What happened to giving up your seat for people on the train? Health and safety, that's what
By Benedict Nightingale
Recently I stumbled into a Tube train at Westminster on the Jubilee Line, to be greeted by an odd sight.
Quite a few adults, some of them obviously elderly, were standing up and clinging to the straps, struts
and poles kindly provided by Transport for London, but almost every seat was occupied by a child aged maybe
8, 9 or 10. Even those marked out for old or disabled people were occupied by kids neatly dressed in school
One of the few adults still seated got up to leave the carriage at Waterloo and one of the few standing
children was rushed into her place by a woman who was evidently a teacher. Nearby was a woman of perhaps
70 who looked as if she could do with a rest but clearly wasn't going to get it. She and I gave each other
a seen-it-all sort of look. But that changed nothing.
I can't say I could stand no more, because even if I had been 90 and one-legged I would clearly have been
left upright by this Lilliputian brigade. But in another sense I couldn't stand it. After all, I was
brought up to give my seat to older people. I once made my elder son get up for a foreign woman, who
proceeded to put him in a dire state of teenage embarrassment by bowing and saying: “And now I have met
ze English gentleman.” I know my grandson does what was once thought the polite, decent thing.
But not this lot. So I asked the teacher why. She looked flustered and hurried away to fetch a male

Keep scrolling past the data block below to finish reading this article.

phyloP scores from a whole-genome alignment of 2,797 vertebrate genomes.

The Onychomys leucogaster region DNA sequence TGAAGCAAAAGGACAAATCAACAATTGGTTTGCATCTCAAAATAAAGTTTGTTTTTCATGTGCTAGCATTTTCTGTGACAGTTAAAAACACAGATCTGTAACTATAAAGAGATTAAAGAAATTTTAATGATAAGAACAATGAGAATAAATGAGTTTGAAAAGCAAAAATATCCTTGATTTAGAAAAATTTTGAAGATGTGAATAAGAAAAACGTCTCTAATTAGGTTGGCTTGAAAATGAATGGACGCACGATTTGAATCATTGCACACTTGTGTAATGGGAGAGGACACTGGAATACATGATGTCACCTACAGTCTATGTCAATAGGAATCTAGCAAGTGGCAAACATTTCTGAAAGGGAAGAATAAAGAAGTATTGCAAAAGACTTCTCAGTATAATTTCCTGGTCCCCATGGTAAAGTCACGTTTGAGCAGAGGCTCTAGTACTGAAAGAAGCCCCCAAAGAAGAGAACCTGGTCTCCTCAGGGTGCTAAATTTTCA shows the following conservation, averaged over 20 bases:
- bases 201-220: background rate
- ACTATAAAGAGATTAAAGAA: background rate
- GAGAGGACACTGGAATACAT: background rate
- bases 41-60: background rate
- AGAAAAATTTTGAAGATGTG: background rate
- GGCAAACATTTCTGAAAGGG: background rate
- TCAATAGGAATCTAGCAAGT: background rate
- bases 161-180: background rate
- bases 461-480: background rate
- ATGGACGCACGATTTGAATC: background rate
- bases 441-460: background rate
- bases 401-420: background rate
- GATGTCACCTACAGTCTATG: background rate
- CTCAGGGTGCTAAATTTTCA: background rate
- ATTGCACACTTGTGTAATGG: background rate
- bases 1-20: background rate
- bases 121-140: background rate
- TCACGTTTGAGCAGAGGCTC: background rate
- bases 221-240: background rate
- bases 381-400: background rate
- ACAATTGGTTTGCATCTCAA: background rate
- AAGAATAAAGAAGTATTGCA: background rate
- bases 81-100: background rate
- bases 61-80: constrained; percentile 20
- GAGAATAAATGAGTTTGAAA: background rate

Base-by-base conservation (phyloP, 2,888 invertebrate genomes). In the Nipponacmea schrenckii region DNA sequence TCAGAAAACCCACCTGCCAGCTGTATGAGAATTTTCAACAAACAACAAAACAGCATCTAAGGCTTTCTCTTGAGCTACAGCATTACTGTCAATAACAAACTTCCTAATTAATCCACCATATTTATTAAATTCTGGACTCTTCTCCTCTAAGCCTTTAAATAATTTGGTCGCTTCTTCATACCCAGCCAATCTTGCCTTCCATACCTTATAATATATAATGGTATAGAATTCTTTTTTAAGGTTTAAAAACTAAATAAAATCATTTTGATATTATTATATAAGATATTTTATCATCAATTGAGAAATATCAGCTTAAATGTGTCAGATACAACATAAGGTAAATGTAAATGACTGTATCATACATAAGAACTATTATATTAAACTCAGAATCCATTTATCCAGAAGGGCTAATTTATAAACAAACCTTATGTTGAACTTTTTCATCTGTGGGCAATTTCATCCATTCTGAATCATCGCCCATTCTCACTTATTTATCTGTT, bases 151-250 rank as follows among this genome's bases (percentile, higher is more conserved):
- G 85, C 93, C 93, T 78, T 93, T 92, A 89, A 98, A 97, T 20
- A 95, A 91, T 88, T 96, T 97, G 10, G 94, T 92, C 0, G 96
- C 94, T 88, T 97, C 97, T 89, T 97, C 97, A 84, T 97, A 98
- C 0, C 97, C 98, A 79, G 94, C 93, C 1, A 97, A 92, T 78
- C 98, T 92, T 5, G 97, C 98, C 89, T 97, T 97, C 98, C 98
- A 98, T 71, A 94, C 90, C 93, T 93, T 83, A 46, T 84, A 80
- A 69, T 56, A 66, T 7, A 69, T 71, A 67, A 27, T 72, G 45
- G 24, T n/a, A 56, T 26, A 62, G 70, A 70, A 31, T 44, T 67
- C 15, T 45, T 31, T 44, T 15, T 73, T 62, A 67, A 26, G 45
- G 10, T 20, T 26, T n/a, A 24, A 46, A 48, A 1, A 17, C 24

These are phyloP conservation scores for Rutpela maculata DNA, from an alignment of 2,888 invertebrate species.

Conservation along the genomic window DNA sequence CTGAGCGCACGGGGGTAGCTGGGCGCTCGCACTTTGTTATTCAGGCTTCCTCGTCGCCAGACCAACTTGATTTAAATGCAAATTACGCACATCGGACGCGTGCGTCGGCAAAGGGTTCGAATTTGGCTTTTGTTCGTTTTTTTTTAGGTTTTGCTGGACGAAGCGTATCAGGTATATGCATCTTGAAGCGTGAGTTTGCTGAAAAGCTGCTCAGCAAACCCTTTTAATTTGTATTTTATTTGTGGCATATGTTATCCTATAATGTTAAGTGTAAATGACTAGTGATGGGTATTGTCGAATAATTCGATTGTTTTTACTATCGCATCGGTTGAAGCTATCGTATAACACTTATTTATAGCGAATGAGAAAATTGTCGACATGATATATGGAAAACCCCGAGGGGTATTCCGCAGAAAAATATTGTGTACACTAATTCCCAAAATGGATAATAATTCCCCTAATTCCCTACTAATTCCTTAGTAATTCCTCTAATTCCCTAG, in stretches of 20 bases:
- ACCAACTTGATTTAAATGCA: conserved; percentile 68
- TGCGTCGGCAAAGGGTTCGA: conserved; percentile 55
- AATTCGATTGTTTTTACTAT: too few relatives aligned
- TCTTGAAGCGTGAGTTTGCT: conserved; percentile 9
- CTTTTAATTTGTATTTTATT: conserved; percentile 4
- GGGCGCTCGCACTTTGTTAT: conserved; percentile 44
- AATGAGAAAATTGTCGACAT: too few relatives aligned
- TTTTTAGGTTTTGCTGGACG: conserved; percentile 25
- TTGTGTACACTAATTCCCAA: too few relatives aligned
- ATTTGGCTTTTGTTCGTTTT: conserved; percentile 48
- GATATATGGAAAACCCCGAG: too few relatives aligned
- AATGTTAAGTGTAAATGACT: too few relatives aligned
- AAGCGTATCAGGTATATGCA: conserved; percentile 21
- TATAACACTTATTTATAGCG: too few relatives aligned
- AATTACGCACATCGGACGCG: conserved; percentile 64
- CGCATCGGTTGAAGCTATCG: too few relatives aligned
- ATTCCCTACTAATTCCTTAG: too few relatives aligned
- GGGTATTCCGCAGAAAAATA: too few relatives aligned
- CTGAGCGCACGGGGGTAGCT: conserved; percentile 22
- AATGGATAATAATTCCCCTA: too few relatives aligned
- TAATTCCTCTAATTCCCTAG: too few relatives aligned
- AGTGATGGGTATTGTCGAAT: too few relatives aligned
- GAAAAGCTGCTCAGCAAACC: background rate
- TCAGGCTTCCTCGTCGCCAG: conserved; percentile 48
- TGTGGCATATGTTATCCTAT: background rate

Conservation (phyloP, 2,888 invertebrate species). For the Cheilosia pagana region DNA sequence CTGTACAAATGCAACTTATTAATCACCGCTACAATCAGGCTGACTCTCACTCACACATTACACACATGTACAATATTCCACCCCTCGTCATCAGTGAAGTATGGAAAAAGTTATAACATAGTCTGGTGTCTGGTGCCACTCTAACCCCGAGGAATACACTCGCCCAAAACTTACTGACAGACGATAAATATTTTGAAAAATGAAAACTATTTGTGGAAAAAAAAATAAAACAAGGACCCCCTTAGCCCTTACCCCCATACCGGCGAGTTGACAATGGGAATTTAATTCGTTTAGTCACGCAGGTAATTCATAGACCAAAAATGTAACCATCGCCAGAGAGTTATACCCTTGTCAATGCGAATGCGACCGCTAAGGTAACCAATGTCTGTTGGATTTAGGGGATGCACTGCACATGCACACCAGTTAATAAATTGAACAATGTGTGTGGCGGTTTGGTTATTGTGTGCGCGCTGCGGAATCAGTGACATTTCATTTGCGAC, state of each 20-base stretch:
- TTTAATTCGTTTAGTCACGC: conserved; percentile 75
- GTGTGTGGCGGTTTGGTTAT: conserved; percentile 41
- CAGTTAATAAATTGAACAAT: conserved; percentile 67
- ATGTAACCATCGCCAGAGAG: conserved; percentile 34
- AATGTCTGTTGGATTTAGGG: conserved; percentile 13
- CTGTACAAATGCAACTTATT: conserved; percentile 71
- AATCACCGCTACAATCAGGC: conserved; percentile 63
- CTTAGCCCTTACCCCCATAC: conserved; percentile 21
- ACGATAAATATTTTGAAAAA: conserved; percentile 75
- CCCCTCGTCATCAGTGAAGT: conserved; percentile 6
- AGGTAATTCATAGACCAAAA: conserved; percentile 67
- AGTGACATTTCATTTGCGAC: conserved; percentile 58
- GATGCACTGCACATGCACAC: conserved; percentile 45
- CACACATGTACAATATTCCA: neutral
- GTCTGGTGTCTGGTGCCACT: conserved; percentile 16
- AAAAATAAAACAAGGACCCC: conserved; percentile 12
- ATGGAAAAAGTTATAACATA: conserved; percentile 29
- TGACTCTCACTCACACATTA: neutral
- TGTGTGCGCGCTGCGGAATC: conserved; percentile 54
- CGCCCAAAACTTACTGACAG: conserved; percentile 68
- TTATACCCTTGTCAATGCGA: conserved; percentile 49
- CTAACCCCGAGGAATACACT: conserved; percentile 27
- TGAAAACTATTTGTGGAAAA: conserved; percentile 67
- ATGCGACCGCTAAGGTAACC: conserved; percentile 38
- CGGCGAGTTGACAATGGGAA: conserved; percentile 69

colleague who, like her, was standing. Well, why? “It's Health and Safety,” he explained. But suppose
the carriage had been packed when the children got on? Wouldn't they have had to stand? “Yes,” he agreed.
“So isn't it illogical to insist on them sitting now?” “Health and Safety isn't very logical,” he said.
Now, I'm prepared to believe anything of an outfit that fusses about the mortal perils of conkers and waterwings.
It wouldn't surprise me if the Health and Safety Executive ordered the mass extraction of the nation's
teeth, so as to stop us biting our tongues. But what's the message being given to our children? Think
of yourselves first. Use any excuse to ensure your own comfort. Don't bother with consideration for
others. I looked at those quiet, nice tots and thought that they were being encouraged to become the
sort of boors who push their way through crowded trains and on to seats, elbowing invalids out of the
Well, I should have said that to that schoolteacher. And he should have given his children a practical
lesson in civics by forcing them to their feet. But neither of us did. I got off at London Bridge and he
and his charges went on to see Tutankhamun.
Would they, I wondered, have stood if some wizened old Pharaoh had clattered their way, like the mummy
in the Conan Doyle story? No, Health and Safety would have forbidden it.
Source: TimesOnline, Feb. 27, 08